Robotic-assisted total knee arthroplasty may lead to improvement in quality-of-life measures: a 2-year follow-up of a prospective randomized trialLiow, M.H.L., Goh, G.SH., Wong, M.K. et al.
Despite reduction in radiological outliers in previous randomized trials comparing robotic-assisted versus conventional total knee arthroplasty (TKA), no differences in short-term functional outcomes were observed. The aim of this study was to determine whether there was improvement in functional outcomes and quality-of-life (QoL) measures between robotic-assisted and conventional TKA.
All 60 knees (31 robotic-assisted; 29 conventional) from a previous randomized trial were available for analysis. Differences in range of motion, Knee Society (KSS) knee and function scores, Oxford Knee scores (OKS), SF-36 subscale and summative (physical PCS/mental component scores MCS) were analysed. In addition, patient satisfaction, fulfilment of expectations and the proportion attaining a minimum clinically important difference (MCID) in KSS, OKS and SF-36 were studied.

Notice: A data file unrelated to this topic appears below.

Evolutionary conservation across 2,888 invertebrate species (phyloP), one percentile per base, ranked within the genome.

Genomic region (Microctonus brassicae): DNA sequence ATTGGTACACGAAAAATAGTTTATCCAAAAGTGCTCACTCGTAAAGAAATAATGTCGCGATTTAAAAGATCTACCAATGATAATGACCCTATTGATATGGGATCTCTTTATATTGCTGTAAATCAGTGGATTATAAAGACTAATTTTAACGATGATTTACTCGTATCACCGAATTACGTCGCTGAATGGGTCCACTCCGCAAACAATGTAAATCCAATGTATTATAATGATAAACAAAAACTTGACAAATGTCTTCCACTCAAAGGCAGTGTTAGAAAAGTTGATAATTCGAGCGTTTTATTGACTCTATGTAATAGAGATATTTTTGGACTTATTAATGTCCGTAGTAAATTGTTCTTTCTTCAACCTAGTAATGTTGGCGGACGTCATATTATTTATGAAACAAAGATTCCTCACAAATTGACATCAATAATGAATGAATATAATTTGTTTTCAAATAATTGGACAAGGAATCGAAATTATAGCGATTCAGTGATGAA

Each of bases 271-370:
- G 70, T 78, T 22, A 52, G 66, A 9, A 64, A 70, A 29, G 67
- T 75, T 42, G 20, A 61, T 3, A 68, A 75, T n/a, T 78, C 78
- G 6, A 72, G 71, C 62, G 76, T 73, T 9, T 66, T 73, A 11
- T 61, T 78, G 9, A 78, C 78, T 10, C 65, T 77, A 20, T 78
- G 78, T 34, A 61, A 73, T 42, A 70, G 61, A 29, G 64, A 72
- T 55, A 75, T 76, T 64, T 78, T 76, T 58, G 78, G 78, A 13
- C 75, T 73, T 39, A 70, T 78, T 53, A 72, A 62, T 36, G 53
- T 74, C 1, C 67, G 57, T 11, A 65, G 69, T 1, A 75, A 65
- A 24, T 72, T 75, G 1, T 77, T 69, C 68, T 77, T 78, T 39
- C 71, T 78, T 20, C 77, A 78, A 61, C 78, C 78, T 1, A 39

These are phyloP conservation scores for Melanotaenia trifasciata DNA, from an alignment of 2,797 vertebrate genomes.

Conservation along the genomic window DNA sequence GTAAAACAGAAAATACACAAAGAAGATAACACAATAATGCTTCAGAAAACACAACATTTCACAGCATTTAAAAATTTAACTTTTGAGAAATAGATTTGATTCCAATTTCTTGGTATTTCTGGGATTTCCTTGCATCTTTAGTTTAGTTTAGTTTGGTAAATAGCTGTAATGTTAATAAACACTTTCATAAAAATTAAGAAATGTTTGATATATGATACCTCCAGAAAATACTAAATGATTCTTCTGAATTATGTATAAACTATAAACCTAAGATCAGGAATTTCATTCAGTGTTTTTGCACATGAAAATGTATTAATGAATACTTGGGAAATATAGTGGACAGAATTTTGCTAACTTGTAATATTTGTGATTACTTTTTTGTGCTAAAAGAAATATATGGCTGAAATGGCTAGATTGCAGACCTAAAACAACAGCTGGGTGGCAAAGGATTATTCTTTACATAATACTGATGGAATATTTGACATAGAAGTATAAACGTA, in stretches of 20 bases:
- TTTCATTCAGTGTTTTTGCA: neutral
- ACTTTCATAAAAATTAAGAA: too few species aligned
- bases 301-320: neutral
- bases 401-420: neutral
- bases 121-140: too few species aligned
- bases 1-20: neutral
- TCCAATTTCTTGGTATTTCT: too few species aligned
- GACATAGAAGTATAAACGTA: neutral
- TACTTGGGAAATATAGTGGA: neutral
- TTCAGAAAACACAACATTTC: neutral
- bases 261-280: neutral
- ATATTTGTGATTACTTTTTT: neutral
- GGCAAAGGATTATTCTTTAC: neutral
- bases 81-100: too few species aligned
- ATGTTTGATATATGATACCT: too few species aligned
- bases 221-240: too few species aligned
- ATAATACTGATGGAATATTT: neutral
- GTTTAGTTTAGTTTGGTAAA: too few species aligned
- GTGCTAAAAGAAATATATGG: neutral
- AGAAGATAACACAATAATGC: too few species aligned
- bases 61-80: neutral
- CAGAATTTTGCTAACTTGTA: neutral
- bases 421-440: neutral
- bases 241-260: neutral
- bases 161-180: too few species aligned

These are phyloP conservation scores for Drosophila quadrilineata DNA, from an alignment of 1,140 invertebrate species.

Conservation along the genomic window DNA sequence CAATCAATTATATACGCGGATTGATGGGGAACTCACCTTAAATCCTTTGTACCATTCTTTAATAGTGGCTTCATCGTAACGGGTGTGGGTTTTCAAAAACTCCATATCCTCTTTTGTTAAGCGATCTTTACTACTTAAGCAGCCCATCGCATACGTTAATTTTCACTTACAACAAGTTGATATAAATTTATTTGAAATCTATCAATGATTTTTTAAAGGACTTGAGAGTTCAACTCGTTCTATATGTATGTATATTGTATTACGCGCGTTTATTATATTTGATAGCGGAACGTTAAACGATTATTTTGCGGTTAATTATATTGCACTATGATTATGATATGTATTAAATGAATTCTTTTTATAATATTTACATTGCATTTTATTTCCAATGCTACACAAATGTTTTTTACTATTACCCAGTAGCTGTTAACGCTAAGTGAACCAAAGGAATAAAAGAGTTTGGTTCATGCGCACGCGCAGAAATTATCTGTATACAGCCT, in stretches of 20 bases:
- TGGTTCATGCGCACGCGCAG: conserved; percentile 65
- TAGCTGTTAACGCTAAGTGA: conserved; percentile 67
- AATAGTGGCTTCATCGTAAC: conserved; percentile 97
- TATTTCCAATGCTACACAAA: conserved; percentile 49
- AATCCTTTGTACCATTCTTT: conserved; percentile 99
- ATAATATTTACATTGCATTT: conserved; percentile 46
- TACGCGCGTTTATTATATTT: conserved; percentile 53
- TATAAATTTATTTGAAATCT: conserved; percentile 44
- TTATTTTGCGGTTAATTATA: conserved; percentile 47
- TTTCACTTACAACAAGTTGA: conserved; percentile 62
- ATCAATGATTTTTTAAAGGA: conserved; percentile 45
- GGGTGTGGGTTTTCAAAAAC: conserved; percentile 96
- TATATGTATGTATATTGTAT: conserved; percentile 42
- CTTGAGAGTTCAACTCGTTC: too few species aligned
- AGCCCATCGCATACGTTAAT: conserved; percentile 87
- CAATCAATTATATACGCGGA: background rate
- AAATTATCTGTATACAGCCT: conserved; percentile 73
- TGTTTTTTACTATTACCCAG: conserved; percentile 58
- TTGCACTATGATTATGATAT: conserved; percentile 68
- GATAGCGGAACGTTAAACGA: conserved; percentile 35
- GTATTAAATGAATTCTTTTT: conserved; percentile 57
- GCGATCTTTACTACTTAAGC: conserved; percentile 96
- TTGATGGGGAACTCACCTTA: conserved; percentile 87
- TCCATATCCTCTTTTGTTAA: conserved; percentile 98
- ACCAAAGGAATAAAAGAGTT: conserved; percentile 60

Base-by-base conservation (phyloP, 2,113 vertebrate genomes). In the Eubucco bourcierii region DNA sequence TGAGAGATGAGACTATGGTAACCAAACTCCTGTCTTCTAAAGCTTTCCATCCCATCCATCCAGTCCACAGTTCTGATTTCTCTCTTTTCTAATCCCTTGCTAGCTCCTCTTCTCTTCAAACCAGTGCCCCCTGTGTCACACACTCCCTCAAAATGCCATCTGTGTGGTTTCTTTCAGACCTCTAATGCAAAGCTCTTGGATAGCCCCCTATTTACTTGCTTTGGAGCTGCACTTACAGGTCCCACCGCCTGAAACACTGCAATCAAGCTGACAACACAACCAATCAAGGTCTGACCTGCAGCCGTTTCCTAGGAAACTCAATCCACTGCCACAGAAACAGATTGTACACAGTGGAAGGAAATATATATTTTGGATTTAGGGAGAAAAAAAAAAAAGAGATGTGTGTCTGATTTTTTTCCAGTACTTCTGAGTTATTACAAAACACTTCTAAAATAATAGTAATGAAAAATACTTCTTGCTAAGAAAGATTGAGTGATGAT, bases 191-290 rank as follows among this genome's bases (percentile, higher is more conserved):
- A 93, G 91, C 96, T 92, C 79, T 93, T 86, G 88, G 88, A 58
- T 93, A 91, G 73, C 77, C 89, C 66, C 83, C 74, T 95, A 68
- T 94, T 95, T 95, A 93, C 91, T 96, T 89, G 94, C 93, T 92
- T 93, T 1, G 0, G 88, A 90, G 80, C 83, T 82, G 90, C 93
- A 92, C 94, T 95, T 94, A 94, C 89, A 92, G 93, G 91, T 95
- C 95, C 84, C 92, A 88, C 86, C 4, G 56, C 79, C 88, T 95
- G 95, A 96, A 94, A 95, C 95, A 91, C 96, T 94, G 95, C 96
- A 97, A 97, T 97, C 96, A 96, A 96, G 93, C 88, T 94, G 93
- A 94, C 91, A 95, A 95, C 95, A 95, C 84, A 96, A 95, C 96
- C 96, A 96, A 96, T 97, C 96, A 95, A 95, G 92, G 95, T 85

Both robotic-assisted and conventional TKA displayed significant improvements in majority of the functional outcome scores at 2 years. Despite having a higher rate of complications, the robotic-assisted group displayed a trend towards higher scores in SF-36 QoL measures, with significant differences in SF-36 vitality (p = 0.03), role emotional (p = 0.02) and a larger proportion of patients achieving SF-36 vitality MCID (48.4 vs 13.8 %, p = 0.009). No significant differences in KSS, OKS or satisfaction/expectation rates were noted.
Subtle improvements in patient QoL measures were observed in robotic-assisted TKA when compared to conventional TKA. This finding suggests that QoL measures may be more sensitive and clinically important than surgeon-driven objective scores in detecting subtle functional improvements in robotic-assisted TKA patients.
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